Have you known Choppa way before his shit popped off?
Mmhmm. I used to go on instagram and roast people, I’d always roast him. That’s how we built that friendship, off of that. I used to fuck with him on there.
Have you talked to him since his spiritual awakening?
I done talked to him, but he wasn’t that deep in it. We’d be talking or smoking. He’s like, “I’m finna go meditate.” It’s a minute ago, he stopped smoking and all that.
What are you most excited for with Fatboy?
Just the videos and everything — to see the rollouts. I don’t care much about first week sales because throughout the weeks, motherfuckers gon’ catch on. First week it could sell 5K, 10K, 15K, 20K, it doesn’t even matter. Next week, you’ll probably sell 30K, 40K, ain’t no tellin’. I’m looking at the progress, I’m not looking at nothing else. This my first album, so I can’t do nothing but get better.
What records mean the most to you and why?
The “Outro” is really one of the ones I really rapped on. You really hear me rapping on it because it’s like a beat breakdown, you hear nothing but instruments. “Let’s Go,” and I’m ready to drop the “FatBoy” video.
Is that when you’re rocking the Fatboy suit?
Hell yeah, going crazy. Seeing everybody dressed up and having fun. That’s what I remember. Everybody laughing.
What’s the process in putting out music? Do you have to play it for Yo Gotti?
Mmhmm, I play the project for everybody. I gotta play it for my folks, let my partners hear it. Make sure everything’s okay. Gotti fucks with it. He said, “You gotta do something with this one.” It feels good. I got support from a lot of people.
“Rover 2.0” with 21 Savage is one of my favorite records of yours. Bring us back to when you made that.
When I wrote “Rover,” I was in the back of a truck. Not a Rover, but the Explorer. I knew this song finna do something. This shit hard. I said, “Yeah this a hit right here.” My cousin was in the room. I said, “I’ma play you that song.” Everything, the chorus. He said, “This ain’t it.” I’m like, “What?!” Once I dropped it, it came together. I know my music. When you get that feeling, I know for a fact this song too damn hard. If I can’t stop listening to the song, then I know something because I’m quick to go to the next song.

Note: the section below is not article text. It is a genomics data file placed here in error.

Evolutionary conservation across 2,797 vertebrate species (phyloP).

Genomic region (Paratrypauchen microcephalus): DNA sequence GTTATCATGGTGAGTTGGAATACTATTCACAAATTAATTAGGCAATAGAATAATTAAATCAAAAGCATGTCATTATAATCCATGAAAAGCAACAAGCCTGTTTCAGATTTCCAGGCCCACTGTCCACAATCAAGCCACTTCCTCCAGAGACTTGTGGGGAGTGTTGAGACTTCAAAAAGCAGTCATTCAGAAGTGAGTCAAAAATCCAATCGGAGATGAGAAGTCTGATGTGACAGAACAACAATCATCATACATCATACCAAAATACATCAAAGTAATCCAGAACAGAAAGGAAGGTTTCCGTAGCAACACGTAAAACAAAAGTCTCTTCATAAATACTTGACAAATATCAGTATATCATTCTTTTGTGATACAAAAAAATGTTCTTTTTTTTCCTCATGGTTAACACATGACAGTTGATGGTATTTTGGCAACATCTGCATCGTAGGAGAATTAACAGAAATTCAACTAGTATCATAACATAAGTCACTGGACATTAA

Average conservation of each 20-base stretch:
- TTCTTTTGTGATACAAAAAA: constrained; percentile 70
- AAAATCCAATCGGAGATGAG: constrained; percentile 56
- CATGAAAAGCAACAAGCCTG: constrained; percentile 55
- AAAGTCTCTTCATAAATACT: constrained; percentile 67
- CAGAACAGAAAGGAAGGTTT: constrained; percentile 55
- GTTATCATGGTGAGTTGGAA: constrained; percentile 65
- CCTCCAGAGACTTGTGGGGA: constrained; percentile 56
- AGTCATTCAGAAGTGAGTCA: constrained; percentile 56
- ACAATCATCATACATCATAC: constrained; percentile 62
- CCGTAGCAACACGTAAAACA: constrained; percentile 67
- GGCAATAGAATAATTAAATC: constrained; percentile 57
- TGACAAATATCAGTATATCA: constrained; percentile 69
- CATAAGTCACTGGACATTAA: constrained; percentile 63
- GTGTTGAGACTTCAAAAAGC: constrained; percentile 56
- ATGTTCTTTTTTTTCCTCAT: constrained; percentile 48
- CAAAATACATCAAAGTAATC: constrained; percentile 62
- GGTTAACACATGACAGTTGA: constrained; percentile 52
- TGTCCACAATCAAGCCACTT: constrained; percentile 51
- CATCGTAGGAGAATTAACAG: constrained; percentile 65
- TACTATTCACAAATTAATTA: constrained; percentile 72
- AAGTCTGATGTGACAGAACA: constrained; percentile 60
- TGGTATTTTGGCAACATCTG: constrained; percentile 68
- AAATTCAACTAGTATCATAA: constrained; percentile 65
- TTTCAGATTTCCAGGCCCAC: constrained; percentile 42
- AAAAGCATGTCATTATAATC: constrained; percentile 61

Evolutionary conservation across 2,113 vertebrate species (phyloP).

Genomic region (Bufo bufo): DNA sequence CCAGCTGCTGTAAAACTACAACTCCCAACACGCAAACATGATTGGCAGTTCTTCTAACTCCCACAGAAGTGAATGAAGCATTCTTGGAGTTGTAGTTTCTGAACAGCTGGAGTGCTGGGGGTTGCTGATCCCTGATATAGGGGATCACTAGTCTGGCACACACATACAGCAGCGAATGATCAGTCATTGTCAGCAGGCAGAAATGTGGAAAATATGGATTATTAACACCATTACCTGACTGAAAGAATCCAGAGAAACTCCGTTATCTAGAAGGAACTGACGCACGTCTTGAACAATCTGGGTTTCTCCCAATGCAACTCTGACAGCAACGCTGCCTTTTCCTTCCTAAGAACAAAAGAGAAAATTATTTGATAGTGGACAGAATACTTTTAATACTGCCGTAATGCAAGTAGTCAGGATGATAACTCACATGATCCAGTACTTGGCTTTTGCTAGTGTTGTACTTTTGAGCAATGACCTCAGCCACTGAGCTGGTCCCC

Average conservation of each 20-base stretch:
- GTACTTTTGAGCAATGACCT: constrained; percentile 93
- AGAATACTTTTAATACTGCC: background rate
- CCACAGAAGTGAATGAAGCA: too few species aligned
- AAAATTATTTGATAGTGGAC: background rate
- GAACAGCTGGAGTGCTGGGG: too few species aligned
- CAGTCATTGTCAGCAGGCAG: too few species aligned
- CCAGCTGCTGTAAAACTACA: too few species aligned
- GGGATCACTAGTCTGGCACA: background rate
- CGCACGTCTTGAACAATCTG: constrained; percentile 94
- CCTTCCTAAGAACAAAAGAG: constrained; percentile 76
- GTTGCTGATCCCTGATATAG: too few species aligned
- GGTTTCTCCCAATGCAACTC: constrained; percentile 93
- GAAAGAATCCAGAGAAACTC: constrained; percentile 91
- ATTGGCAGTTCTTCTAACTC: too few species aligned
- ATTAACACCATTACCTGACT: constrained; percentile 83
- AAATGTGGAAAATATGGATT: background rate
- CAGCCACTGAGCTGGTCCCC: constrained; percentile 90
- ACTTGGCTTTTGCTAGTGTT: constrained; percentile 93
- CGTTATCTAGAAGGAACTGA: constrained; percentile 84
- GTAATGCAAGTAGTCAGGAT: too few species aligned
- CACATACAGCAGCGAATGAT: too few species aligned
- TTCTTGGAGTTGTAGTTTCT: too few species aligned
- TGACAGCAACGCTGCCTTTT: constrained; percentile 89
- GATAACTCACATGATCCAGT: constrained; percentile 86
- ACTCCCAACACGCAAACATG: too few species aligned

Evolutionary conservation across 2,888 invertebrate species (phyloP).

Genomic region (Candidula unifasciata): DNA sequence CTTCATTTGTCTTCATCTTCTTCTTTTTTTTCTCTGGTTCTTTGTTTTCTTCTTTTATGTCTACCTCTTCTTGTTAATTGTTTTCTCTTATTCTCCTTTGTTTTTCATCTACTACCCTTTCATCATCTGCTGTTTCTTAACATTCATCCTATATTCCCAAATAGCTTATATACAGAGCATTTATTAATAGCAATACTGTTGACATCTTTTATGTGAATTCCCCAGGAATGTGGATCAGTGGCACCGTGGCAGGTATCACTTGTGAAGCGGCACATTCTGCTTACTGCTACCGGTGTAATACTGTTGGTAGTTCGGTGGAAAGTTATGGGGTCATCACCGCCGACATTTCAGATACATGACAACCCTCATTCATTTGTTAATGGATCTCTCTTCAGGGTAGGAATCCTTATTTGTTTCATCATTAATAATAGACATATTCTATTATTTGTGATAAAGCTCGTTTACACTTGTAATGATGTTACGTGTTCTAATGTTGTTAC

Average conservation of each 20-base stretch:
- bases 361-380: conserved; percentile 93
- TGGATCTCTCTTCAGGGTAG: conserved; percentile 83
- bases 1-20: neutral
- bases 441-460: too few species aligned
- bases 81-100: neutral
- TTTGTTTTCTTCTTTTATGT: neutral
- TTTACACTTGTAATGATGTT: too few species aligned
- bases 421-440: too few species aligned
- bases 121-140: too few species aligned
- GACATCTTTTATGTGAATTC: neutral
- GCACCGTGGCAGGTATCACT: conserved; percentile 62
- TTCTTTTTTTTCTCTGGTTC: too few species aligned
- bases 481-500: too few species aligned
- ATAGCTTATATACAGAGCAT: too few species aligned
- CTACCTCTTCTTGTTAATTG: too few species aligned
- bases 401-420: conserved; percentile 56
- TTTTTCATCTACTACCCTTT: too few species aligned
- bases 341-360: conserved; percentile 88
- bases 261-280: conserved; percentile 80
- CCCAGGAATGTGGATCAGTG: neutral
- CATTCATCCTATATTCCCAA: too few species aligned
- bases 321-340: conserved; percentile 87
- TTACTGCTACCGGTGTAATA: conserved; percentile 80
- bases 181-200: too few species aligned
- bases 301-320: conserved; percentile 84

How did 21 get involved?
Instagram. Instagram’s the key right now. Really DMs. I had about 21K followers, I wasn’t one of the people on Instagram. I didn’t even know Drake’s name on Instagram. I’m like, “Who the fuck is @champagnepapi?” I look at the page, oh that’s Drake. I saw the blue check @champagnepapi, went crazy after that. I was more on Facebook, but I was never a social media person.
Now are you a social media person?
Still not, I gotta get into it. They’re trying to get me into it. If I’m on my phone, I’m looking for beats.
How proud is your mom of you now?
Very proud. It feels good, I can’t wait to go home. My mom and everybody’s at my house in Vegas.
What does the Black Lives Matter movement mean to you?
It means a lot to me. Black Lives Matter is me. I’m a Black life.
As someone with a platform, how can you continue to push the narrative?
I’ma tell you, I don’t want to just jump and make a song. I want to actually do something. I’ma contribute by making my own shit. I’ma get everything around like candy. I want to make some soap. All types of shit.
What are some of your goals?
Shit, my goals I already achieved. I want to get me a star on the ground. I want to be in some movies. Matter of fact, I got my own movie on the way. It’s my daddy movie. My dad’s in jail, he’s been in jail for 15 [years]. The whole story’s about what he did to go to jail, all the shit that went on, what he went through. Him finding out that I was rapping and I’m his son, he didn’t even know all this time. I started talking to him this year and last year. Before that, I never talked to my dad since I was young.
What was that moment you guys finally connected?
I was on the phone with my sister. She told me my dad said, “You gon’ call him?” He got 25 [years], but I don’t think he’s going to do the whole thing. He got caught with a gun and used to sell dope. I always talk about my dad, so everything I do is really for him.